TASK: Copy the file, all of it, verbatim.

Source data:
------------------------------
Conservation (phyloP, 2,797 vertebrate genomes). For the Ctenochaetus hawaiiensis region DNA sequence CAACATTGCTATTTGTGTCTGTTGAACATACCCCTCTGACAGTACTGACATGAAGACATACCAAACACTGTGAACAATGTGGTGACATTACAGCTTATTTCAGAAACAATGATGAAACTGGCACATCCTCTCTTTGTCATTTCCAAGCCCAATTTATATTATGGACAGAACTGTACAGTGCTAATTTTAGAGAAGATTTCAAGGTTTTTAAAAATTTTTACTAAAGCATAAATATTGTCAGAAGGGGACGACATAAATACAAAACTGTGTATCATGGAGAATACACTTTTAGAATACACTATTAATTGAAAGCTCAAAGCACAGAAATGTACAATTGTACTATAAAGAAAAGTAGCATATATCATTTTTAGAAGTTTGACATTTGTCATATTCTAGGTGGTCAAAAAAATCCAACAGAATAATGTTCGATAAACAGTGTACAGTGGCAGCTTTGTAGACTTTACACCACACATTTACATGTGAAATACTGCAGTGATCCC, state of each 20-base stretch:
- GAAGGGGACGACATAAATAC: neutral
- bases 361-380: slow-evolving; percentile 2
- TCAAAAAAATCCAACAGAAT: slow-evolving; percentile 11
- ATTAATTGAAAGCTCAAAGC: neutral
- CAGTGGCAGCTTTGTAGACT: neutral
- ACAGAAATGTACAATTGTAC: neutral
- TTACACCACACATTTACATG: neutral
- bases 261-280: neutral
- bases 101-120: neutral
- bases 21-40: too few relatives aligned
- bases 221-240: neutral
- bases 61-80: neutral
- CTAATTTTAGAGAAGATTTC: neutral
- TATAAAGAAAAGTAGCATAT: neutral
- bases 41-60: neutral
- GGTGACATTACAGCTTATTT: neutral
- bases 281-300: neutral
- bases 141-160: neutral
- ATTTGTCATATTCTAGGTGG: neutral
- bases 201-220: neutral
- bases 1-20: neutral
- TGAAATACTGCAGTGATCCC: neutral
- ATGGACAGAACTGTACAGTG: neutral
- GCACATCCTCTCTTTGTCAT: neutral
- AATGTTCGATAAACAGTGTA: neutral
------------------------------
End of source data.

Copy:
Conservation (phyloP, 2,797 vertebrate genomes). For the Ctenochaetus hawaiiensis region DNA sequence CAACATTGCTATTTGTGTCTGTTGAACATACCCCTCTGACAGTACTGACATGAAGACATACCAAACACTGTGAACAATGTGGTGACATTACAGCTTATTTCAGAAACAATGATGAAACTGGCACATCCTCTCTTTGTCATTTCCAAGCCCAATTTATATTATGGACAGAACTGTACAGTGCTAATTTTAGAGAAGATTTCAAGGTTTTTAAAAATTTTTACTAAAGCATAAATATTGTCAGAAGGGGACGACATAAATACAAAACTGTGTATCATGGAGAATACACTTTTAGAATACACTATTAATTGAAAGCTCAAAGCACAGAAATGTACAATTGTACTATAAAGAAAAGTAGCATATATCATTTTTAGAAGTTTGACATTTGTCATATTCTAGGTGGTCAAAAAAATCCAACAGAATAATGTTCGATAAACAGTGTACAGTGGCAGCTTTGTAGACTTTACACCACACATTTACATGTGAAATACTGCAGTGATCCC, state of each 20-base stretch:
- GAAGGGGACGACATAAATAC: neutral
- bases 361-380: slow-evolving; percentile 2
- TCAAAAAAATCCAACAGAAT: slow-evolving; percentile 11
- ATTAATTGAAAGCTCAAAGC: neutral
- CAGTGGCAGCTTTGTAGACT: neutral
- ACAGAAATGTACAATTGTAC: neutral
- TTACACCACACATTTACATG: neutral
- bases 261-280: neutral
- bases 101-120: neutral
- bases 21-40: too few relatives aligned
- bases 221-240: neutral
- bases 61-80: neutral
- CTAATTTTAGAGAAGATTTC: neutral
- TATAAAGAAAAGTAGCATAT: neutral
- bases 41-60: neutral
- GGTGACATTACAGCTTATTT: neutral
- bases 281-300: neutral
- bases 141-160: neutral
- ATTTGTCATATTCTAGGTGG: neutral
- bases 201-220: neutral
- bases 1-20: neutral
- TGAAATACTGCAGTGATCCC: neutral
- ATGGACAGAACTGTACAGTG: neutral
- GCACATCCTCTCTTTGTCAT: neutral
- AATGTTCGATAAACAGTGTA: neutral